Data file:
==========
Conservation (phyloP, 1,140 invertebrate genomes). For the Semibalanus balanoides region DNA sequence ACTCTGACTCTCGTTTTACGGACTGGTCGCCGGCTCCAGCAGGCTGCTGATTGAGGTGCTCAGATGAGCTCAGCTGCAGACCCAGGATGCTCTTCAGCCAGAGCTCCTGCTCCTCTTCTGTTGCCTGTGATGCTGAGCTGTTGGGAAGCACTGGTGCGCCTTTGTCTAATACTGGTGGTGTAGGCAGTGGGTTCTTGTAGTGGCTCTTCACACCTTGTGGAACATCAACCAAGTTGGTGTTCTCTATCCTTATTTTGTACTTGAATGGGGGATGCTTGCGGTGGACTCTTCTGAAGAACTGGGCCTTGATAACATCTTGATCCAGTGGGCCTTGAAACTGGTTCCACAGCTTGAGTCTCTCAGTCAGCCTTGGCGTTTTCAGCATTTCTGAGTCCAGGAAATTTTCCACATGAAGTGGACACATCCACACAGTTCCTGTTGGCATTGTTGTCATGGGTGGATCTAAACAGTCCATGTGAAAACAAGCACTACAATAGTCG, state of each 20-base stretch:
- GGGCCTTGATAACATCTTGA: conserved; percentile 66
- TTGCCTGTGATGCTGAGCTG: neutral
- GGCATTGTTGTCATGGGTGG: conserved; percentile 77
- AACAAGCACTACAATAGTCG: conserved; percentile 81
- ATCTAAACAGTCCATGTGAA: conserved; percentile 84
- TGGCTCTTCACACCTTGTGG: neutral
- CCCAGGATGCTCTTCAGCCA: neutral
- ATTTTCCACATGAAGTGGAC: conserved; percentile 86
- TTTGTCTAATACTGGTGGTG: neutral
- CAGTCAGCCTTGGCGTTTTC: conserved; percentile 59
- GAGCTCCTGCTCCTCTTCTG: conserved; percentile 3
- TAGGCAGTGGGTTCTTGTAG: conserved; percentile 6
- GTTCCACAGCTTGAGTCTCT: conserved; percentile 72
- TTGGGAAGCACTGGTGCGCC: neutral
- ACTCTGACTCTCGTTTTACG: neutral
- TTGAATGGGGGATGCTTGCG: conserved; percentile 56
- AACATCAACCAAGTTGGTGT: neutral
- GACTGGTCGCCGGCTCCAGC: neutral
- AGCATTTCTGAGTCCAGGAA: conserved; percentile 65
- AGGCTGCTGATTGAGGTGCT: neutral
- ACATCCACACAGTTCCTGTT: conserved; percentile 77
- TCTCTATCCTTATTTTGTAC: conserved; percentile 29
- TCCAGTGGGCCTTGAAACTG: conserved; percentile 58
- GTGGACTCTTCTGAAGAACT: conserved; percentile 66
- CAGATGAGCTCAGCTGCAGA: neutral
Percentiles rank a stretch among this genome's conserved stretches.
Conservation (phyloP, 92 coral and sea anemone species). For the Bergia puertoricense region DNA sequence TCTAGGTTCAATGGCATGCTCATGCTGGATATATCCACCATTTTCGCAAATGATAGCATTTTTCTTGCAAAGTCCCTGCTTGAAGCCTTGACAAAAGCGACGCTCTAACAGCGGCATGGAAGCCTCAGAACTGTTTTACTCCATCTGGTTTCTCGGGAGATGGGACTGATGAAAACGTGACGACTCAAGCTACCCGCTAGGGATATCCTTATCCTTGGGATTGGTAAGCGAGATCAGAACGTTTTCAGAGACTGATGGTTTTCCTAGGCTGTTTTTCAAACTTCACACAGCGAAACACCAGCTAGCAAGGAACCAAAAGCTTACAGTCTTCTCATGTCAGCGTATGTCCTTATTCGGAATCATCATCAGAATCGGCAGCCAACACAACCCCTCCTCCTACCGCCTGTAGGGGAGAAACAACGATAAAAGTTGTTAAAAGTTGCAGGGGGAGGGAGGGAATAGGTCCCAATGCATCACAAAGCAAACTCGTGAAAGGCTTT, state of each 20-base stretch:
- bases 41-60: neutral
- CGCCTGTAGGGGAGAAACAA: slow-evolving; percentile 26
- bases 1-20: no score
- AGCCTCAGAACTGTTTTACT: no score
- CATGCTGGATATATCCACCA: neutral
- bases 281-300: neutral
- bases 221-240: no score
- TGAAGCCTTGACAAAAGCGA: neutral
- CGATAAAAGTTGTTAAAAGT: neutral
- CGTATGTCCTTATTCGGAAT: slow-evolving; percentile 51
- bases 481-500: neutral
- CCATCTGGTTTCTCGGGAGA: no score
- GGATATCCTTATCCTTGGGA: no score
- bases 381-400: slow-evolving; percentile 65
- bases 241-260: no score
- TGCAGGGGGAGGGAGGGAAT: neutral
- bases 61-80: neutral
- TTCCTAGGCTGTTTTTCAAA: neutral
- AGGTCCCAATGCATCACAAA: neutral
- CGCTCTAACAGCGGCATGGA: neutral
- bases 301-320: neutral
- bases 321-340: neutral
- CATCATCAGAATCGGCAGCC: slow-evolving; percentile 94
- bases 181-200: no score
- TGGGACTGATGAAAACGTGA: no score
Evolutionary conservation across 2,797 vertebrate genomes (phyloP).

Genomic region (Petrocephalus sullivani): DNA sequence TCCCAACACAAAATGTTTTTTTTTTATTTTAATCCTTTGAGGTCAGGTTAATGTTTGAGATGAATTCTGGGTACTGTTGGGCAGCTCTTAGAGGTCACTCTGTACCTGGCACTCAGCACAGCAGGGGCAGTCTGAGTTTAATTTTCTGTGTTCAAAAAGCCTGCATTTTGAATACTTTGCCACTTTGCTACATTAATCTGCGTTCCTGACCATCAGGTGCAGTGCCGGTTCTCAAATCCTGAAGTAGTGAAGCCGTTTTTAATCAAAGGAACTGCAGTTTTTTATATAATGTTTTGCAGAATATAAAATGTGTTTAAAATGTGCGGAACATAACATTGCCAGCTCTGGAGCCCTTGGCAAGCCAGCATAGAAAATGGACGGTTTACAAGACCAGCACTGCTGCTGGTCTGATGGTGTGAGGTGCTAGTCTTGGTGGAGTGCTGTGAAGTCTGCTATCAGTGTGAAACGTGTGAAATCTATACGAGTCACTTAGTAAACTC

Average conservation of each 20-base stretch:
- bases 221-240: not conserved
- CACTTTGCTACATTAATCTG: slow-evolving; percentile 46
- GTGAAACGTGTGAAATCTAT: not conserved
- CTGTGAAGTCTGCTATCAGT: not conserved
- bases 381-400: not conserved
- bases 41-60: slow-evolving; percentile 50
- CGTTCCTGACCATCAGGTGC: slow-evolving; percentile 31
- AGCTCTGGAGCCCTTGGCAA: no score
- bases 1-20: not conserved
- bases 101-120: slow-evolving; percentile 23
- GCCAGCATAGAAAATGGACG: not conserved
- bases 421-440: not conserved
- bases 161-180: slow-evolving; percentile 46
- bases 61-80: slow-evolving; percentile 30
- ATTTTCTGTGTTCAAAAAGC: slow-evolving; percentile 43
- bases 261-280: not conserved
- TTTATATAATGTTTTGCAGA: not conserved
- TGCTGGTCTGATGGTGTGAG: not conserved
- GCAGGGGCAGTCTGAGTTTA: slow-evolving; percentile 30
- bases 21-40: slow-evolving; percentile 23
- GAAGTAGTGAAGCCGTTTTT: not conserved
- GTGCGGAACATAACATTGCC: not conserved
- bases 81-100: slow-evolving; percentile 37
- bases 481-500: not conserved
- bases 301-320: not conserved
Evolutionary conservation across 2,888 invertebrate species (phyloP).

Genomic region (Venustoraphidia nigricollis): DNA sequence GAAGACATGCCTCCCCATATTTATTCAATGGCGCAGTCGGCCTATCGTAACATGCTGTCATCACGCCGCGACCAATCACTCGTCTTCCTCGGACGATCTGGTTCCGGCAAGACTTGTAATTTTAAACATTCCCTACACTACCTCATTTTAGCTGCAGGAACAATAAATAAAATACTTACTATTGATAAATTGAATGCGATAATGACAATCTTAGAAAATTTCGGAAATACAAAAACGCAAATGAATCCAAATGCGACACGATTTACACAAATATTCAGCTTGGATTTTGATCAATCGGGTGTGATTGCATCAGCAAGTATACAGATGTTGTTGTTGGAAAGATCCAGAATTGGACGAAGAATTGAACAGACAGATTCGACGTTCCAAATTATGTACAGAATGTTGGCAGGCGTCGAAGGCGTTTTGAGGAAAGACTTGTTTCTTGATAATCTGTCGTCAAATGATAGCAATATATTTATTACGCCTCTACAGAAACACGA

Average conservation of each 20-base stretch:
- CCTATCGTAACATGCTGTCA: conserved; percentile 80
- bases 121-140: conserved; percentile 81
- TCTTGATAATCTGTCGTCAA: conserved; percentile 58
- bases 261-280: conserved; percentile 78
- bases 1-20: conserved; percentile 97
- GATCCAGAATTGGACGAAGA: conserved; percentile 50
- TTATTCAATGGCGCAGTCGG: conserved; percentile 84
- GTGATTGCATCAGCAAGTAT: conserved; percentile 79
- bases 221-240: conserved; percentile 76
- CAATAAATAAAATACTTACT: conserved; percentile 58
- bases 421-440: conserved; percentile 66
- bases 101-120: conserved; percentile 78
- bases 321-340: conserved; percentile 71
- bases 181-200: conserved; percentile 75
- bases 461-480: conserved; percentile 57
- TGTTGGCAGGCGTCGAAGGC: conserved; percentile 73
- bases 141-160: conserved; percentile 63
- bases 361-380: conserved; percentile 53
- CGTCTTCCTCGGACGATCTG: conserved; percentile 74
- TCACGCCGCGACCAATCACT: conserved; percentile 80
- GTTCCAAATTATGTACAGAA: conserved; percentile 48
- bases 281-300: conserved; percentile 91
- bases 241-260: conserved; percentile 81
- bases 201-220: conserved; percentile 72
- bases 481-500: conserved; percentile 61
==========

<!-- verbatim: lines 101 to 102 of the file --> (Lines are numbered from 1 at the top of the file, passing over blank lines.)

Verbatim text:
- bases 141-160: conserved; percentile 63
- bases 361-380: conserved; percentile 53